The Commission specifically adverted to the change in import volumes following the filing of the petitions and found that “both the pending investigations and the Section 201 investigation had an impact on subject import volumes.” Based on its analysis of the data, however, the Commission concluded that the section 201 relief “fundamentally altered the U.S. market for cold-rolled steel and was the most significant factor in the decline of subject imports.” The Commission thus explicitly found that the section 201 remedy recommendations and the imposition of section 201 tariffs was more significant than the effect of the pendency of the antidumping and countervailing duty investigations. The Commission's analysis therefore satisfied the statutory requirement that it consider the effects of the subject antidumping and countervailing duty investigations on the volume of imports, their price effects, and their impact on the domestic industry.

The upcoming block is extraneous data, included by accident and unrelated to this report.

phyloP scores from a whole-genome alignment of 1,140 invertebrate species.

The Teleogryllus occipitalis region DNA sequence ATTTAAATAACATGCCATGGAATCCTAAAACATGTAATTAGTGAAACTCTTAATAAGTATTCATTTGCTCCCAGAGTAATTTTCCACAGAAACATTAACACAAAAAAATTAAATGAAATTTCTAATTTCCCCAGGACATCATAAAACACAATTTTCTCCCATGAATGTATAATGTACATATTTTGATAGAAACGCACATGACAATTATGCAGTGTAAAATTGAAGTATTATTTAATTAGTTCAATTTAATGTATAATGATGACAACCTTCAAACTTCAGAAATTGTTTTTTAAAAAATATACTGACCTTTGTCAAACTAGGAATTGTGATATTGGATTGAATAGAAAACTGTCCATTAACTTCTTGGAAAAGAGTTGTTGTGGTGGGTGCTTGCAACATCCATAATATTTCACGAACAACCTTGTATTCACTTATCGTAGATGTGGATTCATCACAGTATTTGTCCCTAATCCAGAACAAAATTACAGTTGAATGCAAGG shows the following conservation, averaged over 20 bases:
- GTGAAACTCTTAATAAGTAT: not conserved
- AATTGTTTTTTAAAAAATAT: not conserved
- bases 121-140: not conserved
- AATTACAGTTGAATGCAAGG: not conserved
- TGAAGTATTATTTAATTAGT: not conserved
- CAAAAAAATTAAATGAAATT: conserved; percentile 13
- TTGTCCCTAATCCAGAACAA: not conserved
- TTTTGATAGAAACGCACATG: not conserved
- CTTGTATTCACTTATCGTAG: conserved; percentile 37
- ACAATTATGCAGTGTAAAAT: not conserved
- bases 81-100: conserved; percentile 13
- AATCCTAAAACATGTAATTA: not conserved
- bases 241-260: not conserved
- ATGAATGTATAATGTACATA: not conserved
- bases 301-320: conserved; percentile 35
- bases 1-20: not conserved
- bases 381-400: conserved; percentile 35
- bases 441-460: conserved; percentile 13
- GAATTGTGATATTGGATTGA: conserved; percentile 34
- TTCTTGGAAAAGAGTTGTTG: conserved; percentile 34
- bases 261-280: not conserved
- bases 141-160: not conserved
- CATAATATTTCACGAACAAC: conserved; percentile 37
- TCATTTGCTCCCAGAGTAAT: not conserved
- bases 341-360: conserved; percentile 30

In sum, the Commission's findings on the statutory issue of material injury by reason of imports and on the various subsidiary issues could have been more explicit, and the Commission's analysis of the reasons for its findings could have been more detailed. Nonetheless, as the trial court correctly ruled, judicial review of an agency's findings does not demand expansive discussion or rigid adherence to a specific formula, as long as the court can determine that the statutory requirements have been satisfied. Because we do not agree with the appellants' contention that the Commission failed to comply with several essential requirements of the antidumping and countervailing duty statutes, we affirm the trial court's ruling upholding the Commission's determination.
BRYSON, Circuit Judge.